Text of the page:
As its name implies, HAU has close ties to the U.S., and indeed it will enroll at least 15 MBAs this fall thanks to the state legislature of New Hampshire, which voted to charter the university in May, 2004. The connection to the Granite State stems from HAU's first president, Greek-born Chris Spirou, who was a chairman of the Democratic State Committee, the minority Democratic party leader in the New Hampshire House, and the 1984 Democratic nominee for governor.
Although HAU is located in Greece, Spirou had it chartered in New England so that the school would be forced to follow the "high-quality" accreditation and approval standards that other U.S. universities are forced to adhere to. "We want to provide the same quality of education that American institutions offer," he says, without requiring students to move to the U.S. to study. Spirou now spends 75% of his time in Athens, but he still has a residence in Manchester, N.H.
GEOGRAPHIC BRIDGE. The new B-school will have some hallmarks of top U.S. institutions, such as strict admissions standards and the use of case studies. Still, Spirou says HAU professors will make the courses relevant to the Greek marketplace. He hopes the school will be a bridge between Europe, the Balkans, and the Middle East, and he says classes will stress the needs of a multicultural workforce. "It makes no sense to have case studies regarding Chrysler or Microsoft when in this area, there are no employers [with more than] 10,000 employees," Spirou says.
Additionally, MBAs will be required to attend some cultural events. One item on the agenda: a film focused on issues facing Balkan women in the workplace. "Work is also a problem of culture, not only...of finance, marketing, or economic [issues]," says Leonidas Phoebus Koskos, HAU's executive vice-president.
The market is ripe for a B-school in Greece. The Graduate Management Admissions Council, the nonprofit that runs the Graduate Management Admissions Test, says around 1,675 Greeks took the GMAT in 2003. That's a 50% jump from 2001, and a big increase for this Southern Mediterranean country of only 11 million people.
SURVIVAL TEST. Without a reputation to stand on, however, HAU will face some challenges from both local universities and other U.S. and European schools that are zeroing in on the Greek B-school market. For instance, in October, about 70 B-schools from a dozen countries will visit Athens for the World MBA Tour, an annual event run by QS MBA, a company that helps B-schools market their programs around the world.
Locally, Athens has the nonprofit Athens Laboratory of Business Administration, which was founded in 1992 by several Greek businesses. ALBA offers a one-year, full-time MBA program to around 60 recent college graduates and a part-time program to around 90 graduates. Dean Nickolaos Travlos says while interest in the Greek MBA market is high, it has reached a point of consolidation, and competition among Greek programs is very strong. "The quality of the programs will determine what program will remain in the industry," Travlos says.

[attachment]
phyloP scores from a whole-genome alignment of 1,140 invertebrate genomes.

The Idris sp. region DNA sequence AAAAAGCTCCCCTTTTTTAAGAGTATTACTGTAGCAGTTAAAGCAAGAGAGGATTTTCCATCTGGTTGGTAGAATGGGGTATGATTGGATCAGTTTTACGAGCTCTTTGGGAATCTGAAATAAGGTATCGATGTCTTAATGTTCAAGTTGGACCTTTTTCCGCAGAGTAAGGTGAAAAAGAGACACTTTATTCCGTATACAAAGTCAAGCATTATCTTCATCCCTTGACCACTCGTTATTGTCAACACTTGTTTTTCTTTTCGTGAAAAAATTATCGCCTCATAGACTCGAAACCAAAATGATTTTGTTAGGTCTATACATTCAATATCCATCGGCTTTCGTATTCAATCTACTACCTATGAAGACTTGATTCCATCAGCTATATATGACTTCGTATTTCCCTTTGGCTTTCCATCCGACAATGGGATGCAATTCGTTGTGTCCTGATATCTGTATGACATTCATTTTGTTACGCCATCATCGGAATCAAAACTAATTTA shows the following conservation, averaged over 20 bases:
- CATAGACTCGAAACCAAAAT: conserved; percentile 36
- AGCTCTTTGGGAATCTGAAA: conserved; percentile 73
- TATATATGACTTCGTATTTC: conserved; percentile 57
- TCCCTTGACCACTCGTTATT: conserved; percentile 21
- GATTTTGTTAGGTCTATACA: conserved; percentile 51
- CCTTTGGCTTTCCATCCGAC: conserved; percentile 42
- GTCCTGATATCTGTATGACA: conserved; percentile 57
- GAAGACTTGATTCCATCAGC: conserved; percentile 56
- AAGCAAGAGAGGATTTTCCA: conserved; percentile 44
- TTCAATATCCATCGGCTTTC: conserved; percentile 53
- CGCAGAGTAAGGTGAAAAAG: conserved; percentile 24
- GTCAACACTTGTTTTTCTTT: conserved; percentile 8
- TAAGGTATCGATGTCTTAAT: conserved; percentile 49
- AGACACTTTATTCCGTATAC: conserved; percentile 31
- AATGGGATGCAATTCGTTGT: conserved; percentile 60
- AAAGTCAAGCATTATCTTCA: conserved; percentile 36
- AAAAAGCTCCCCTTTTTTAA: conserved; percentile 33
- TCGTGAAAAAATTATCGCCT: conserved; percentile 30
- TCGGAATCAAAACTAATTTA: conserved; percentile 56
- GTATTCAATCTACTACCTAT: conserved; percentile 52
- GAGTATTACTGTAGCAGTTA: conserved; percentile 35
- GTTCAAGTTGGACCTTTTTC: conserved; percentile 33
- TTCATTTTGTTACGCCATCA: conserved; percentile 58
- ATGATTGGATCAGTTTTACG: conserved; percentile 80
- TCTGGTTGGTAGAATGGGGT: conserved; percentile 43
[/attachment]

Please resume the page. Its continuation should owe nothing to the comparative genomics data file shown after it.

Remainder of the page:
HAU knows the competition isn't going to back down. So, it's banking on its American roots, as well as its multicultural component, to give it an edge. To get off the ground, the university hired four permanent B-school professors who have been trained in the U.S., Canada, or Britain. Some adjunct professors will teach basic business courses. Spirou plans to expand the faculty further, and he says HAU might someday also offer a bachelor's degree in business.
TUITION REVIEW. Other professors are lending a hand on a short-term basis. Ira Weiss, outgoing dean of the College of Business Administration at Northeastern University in Boston will spend two weeks in Athens this fall (he's joining North Carolina State University as B-school dean in December). Weiss will help HAU draft plans for a research center focused on economic developments in the Balkans and help the school apply for accreditation from the New England Association of Schools & Colleges.
Vicky Branika, a 42-year-old human-resources manager who plans to enroll at HAU in November, likes what school has to offer. "I want an MBA program...which is rigorous, not something short and easy," says Branika, who, along with her classmates, will receive partial sponsorship from the Hellenic American Union. She'll pay an inaugural tuition of around $15,600 to attend HAU, which could double in 2005. The union plans to review tuition again next summer.
A new academic endeavor in Athens, a metropolis that once teemed with intellectuals like Plato and Socrates, makes sense. "Greece should have been the education center of Europe, if not the whole region," says Spirou. "We need to bring opportunities to students who can't afford to pay the amount of money you need to go to England or the U.S. [to study.]"
The HAU B-school will likely have to graduate its first class before it can prove the quality of its program, but waiting until 2006 shouldn't be too much of a setback. After all, Athens has a 2,500-year history of civilization. The new university can certainly spare a couple of years. Schneider is a reporter for BusinessWeek Online in LondonEdited by Suzanne Robitaille